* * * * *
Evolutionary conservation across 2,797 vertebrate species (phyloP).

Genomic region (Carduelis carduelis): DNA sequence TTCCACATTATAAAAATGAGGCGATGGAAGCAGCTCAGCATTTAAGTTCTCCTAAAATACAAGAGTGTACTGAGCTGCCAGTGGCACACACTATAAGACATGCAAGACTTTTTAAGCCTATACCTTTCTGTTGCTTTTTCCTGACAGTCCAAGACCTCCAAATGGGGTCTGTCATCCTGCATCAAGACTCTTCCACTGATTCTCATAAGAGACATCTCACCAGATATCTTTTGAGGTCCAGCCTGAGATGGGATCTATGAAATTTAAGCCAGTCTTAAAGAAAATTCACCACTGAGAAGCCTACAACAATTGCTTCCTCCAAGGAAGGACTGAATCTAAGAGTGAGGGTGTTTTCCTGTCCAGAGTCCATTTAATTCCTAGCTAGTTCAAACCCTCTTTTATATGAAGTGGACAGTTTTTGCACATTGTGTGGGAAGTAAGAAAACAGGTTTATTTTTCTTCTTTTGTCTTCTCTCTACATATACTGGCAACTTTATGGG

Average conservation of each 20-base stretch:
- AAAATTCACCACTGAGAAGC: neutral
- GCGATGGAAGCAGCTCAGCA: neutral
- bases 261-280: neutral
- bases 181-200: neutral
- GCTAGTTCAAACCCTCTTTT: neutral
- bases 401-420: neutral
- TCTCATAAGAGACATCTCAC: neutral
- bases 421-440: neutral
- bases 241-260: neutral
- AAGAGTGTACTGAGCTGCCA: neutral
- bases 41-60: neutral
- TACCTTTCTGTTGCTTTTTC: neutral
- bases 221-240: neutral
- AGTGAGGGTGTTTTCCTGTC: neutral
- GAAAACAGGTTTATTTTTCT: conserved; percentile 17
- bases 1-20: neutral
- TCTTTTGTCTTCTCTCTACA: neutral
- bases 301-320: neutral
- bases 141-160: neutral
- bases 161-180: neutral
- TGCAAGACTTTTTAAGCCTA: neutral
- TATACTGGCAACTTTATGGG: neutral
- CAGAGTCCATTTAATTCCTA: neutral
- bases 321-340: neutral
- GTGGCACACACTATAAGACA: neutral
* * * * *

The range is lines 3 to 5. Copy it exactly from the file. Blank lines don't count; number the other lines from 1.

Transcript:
Average conservation of each 20-base stretch:
- AAAATTCACCACTGAGAAGC: neutral
- GCGATGGAAGCAGCTCAGCA: neutral